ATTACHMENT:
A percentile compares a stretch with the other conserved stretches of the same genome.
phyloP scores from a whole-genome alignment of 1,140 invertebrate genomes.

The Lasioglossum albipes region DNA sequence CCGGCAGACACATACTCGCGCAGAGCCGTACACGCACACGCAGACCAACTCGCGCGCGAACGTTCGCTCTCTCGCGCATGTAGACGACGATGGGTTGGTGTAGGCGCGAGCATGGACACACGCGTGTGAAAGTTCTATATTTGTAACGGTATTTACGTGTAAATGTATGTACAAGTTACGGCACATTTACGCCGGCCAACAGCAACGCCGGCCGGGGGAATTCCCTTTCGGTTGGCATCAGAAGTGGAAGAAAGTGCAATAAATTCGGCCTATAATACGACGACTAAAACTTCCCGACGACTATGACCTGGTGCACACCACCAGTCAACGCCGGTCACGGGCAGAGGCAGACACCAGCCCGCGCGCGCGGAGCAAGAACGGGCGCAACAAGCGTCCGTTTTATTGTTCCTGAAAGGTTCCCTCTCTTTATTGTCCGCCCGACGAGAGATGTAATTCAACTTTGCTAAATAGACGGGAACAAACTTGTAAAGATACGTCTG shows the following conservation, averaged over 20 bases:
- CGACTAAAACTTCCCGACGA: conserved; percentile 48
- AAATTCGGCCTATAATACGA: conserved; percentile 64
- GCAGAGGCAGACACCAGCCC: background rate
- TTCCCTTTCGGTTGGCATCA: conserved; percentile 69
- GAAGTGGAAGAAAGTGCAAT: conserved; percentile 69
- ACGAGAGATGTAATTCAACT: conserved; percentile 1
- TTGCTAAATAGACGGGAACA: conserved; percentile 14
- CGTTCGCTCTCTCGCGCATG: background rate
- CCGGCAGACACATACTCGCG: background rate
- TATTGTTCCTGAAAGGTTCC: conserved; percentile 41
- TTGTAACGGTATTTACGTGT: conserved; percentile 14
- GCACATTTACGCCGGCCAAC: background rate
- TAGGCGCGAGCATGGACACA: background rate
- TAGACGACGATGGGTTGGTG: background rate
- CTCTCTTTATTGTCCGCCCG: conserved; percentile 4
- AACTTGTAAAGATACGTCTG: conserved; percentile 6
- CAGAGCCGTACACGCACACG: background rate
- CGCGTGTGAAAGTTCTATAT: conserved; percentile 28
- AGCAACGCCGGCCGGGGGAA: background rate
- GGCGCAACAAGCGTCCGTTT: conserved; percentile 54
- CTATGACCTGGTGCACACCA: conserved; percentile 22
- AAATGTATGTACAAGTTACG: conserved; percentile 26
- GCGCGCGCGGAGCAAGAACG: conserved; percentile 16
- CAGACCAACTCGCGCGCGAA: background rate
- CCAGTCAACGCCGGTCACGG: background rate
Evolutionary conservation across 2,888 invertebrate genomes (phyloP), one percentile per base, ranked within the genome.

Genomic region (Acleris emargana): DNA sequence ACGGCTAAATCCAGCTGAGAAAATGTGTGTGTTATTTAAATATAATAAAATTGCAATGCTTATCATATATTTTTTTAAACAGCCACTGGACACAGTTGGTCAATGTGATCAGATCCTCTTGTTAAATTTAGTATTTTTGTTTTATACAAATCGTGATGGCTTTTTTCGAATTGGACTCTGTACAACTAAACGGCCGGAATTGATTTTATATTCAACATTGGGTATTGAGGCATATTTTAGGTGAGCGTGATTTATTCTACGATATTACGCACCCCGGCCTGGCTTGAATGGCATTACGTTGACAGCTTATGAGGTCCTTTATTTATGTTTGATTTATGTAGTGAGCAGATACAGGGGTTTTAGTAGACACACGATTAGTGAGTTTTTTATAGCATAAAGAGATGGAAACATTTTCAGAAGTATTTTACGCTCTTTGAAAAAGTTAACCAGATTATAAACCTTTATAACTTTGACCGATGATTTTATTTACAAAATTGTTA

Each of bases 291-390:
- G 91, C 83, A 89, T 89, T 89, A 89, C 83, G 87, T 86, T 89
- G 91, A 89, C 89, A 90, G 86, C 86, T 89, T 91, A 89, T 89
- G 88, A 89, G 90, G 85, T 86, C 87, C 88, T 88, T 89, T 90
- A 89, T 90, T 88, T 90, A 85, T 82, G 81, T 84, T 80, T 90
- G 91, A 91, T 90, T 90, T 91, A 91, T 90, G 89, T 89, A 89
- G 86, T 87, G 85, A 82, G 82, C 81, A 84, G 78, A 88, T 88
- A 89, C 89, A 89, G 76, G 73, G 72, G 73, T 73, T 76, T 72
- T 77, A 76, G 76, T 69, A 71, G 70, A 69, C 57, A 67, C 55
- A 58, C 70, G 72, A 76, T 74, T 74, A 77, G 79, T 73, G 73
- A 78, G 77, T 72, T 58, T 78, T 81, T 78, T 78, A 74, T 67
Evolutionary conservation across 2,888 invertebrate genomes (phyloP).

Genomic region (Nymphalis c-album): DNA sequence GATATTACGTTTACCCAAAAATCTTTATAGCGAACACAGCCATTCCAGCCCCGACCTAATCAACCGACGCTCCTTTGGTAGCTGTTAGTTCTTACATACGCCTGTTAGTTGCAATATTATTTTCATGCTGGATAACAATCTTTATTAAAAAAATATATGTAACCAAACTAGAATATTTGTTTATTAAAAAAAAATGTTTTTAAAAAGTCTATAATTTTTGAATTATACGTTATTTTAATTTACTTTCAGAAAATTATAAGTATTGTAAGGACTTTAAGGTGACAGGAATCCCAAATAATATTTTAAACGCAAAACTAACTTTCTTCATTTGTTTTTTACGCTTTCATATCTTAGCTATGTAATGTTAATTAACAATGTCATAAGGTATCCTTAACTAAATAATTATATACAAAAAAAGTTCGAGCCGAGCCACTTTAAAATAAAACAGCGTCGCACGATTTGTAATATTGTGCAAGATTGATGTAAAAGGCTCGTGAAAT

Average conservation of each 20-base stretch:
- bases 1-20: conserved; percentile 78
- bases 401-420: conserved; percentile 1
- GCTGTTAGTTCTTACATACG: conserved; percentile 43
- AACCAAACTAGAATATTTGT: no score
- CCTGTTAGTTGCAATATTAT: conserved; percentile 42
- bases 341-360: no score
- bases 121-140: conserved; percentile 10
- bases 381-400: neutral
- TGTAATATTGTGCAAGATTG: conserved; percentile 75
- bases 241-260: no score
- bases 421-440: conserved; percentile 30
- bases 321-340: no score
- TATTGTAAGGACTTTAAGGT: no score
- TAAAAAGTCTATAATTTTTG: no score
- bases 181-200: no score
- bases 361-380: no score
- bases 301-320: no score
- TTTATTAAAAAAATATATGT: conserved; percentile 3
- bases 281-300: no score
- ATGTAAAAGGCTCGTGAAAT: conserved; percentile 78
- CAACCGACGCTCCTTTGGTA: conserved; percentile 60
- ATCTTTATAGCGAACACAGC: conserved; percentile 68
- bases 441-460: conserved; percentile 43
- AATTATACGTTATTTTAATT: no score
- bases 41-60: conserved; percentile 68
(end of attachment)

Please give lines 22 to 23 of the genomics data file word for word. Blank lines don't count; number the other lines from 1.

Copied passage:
- AGCAACGCCGGCCGGGGGAA: background rate
- GGCGCAACAAGCGTCCGTTT: conserved; percentile 54